I haven’t seen anyone here talking about Control yet. Am I the only person here that’s about shit his pants in anticipation? I haven’t been interested in film lately due to lack of time, but I’ll be watching this on opening night. I don’t listen to Joy Division with any sort of regularity, but they’re easily the most affecting band for me.

Man, I didn’t even know this was getting made, how could I not know?

I initially read about it a few years ago. At that point, it was very tentative. Then I completely lost track of it until a few weeks ago and GODDAMN IT HAD BETTER OPEN HERE ON OCTOBER 10TH.


Guys, I’m here to tell you that I’ve seen it already and its quite a solid movie. Really captures the live performances well and the acting is superb all around. The most refreshing thing is that it doesn’t really feel like a biopic in the Hollywood sense (since thats been done to death).

Also, the black and white cinematography is great.

I saw this last night and really liked it. Gorgeous B&W shots, great acting, some hilarious scenes, nice use of key Joy Division songs and performances… but none of it feels familiar or formulaic. It also strikes a nice balance between traditional storytelling and a more lyrical, arthouse style. It’s really quite devastating.

Sam Riley, the guy who plays Ian Curtis, is doing a Q&A at Film Forum in NYC tomorrow night in case anyone is interested.

argh… wish I was in the city.

Blech. It doesn’t appear to be playing anywhere in or around SF. I really hope I can see this in theater…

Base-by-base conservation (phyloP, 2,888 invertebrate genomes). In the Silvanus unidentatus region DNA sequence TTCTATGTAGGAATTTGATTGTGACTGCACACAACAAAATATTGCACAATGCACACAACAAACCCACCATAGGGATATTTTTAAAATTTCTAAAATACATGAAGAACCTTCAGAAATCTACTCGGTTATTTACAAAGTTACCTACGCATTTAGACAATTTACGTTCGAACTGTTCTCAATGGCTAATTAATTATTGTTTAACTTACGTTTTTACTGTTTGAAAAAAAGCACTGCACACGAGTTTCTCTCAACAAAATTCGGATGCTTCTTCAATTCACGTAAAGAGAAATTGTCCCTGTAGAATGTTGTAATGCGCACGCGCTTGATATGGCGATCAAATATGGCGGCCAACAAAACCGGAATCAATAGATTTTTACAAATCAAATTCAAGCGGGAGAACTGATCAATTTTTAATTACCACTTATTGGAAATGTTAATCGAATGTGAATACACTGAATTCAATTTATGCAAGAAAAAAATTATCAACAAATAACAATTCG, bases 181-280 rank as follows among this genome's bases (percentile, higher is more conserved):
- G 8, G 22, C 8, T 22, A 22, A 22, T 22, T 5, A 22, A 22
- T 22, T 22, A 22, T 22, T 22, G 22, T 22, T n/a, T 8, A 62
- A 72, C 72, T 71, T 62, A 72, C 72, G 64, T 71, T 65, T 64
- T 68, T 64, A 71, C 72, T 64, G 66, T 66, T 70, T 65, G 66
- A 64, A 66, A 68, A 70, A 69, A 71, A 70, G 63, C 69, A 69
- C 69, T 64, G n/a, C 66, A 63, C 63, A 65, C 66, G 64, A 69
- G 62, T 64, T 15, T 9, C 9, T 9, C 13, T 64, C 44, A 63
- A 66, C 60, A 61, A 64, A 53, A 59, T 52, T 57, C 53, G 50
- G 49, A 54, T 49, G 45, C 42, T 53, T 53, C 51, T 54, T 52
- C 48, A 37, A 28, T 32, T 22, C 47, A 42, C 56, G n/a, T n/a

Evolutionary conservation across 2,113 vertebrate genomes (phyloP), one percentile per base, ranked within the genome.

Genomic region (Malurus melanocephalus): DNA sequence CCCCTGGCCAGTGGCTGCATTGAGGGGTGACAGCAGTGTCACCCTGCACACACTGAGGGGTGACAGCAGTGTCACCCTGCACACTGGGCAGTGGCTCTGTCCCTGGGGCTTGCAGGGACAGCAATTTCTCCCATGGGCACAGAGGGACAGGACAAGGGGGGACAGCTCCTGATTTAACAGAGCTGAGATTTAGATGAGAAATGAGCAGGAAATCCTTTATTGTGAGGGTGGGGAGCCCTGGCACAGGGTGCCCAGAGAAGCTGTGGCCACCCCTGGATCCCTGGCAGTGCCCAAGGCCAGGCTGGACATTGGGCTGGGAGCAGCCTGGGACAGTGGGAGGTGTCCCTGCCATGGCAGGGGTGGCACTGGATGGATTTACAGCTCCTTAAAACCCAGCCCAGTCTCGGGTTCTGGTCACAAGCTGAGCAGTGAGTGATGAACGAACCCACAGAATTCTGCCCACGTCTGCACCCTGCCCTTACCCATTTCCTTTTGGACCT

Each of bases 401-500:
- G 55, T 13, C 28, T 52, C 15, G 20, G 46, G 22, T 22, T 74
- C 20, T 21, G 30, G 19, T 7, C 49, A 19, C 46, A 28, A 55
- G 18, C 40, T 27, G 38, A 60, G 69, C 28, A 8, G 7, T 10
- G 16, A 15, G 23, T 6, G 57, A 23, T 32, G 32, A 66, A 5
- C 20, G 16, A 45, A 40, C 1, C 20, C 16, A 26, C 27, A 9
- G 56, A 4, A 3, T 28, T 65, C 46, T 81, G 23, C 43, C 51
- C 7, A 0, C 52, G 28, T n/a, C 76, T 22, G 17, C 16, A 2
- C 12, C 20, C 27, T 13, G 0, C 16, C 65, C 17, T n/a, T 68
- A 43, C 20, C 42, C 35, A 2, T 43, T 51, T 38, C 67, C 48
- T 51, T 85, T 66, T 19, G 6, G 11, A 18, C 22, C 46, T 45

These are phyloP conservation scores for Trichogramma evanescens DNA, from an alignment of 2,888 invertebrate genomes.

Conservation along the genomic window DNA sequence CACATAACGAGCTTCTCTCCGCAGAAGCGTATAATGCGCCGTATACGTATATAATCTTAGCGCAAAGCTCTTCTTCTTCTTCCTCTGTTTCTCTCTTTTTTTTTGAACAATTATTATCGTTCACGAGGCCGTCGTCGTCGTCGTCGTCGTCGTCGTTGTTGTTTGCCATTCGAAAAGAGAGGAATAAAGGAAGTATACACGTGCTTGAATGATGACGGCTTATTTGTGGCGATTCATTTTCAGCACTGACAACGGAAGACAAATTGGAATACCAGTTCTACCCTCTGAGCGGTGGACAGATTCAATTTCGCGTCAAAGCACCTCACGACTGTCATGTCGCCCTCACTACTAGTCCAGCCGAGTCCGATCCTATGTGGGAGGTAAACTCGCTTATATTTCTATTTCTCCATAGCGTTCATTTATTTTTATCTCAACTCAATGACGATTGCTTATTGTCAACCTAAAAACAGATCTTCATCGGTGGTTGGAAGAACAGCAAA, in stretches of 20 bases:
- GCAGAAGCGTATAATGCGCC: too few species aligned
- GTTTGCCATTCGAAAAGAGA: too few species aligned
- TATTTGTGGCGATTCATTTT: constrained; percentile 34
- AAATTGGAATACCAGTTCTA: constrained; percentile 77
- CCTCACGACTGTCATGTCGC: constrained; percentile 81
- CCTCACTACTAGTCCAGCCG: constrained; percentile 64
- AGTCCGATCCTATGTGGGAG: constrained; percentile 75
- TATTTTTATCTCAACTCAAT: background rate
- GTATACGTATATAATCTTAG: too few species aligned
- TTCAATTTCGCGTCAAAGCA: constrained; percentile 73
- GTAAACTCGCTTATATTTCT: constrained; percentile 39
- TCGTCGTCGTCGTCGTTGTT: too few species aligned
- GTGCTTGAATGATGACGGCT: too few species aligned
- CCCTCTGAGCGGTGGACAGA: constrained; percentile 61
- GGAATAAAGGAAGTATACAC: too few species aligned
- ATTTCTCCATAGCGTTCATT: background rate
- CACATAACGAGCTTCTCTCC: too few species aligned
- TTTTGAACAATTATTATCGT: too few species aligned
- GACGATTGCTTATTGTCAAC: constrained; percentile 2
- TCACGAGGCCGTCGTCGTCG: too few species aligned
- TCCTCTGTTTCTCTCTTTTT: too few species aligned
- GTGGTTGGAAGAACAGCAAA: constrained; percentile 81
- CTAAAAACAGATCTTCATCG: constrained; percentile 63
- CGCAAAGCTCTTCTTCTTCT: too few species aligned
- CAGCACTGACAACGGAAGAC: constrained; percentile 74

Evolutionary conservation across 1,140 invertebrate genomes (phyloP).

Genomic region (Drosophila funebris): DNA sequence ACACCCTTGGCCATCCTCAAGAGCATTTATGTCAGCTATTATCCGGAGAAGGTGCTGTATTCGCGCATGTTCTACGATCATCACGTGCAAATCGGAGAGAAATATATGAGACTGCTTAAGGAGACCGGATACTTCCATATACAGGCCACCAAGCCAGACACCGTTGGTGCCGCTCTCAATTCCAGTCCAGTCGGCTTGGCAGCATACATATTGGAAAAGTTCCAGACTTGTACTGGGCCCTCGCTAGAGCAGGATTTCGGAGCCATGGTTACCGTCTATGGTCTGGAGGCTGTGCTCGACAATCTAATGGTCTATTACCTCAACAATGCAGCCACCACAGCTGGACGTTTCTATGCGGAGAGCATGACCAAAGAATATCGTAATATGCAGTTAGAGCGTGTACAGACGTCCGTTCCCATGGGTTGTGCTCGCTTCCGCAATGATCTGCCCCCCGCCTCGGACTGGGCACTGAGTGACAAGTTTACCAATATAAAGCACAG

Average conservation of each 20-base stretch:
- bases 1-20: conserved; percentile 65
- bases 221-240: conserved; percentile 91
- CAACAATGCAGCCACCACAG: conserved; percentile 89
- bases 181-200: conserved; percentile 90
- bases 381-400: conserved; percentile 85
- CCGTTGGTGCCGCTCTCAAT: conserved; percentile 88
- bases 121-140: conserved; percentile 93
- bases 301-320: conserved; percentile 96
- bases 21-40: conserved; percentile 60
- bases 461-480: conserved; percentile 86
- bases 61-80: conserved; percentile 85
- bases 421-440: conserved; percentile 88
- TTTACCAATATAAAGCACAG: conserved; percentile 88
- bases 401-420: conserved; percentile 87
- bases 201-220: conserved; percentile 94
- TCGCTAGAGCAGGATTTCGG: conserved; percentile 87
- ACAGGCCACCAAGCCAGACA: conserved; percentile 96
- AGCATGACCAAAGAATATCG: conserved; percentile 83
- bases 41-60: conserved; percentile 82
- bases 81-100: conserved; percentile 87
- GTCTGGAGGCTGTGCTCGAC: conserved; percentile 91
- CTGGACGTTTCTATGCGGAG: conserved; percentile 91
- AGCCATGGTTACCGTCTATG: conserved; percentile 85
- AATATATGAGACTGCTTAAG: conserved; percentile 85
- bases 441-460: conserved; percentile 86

EDIT: Ah, found it! It’s playing starting October 26th at the Lumiere. Woot!

I put it on my Netflix queue already. (A two-month-old baby means no going out at night for us, no way, no how, not ever.)

Control is (finally!) out on DVD. I watched it again last night with my wife and it was equally compelling the second time through. Just beautifully done.

Control (Rated R, 121 minutes)

Just when you thought rock star bio-pics had officially jumped the shark, along comes Anton Corbijn’s gripping debut feature to prove there’s still plenty of life (and death) left in the genre. Control tells the story of Ian Curtis, the tortured, enigmatic lead singer of the legendary late-70’s rock band Joy Division. Covering his adolescence in Macclesfield, England to his rapid rise to fame and tragic death at only 26, the movie succeeds as an unusually persuasive and intimate portrait of a life, and with good reason. Curtis’s wife Deborah was a producer on the film and wrote the memoir on which it is based and director Corbijn worked with Joy Division during his early days as a rock photographer. As a result, the whole production has an uncanny air of realism and authenticity that you just don’t get from Ray or Walk the Line. Shot in stunning black and white, the gloom of rural England has rarely looked this evocative and the soundtrack of Joy Division songs is superb. But the heart of the film is the magnetic lead performance by newcomer Sam Riley who just nails Ian Curtis, the performer and the man. An artful bio-pic that avoids all formula and cliche, Control is funny and touching and just a stunningly good movie.

It looks like a fairly typical rise and fall of a rock star movie, but the review makes me think it manages to rise above that. I must admit, I don’t know anything about Joy Division, but I really liked the music in the trailer. Perhaps I’ll check out the flick and the music.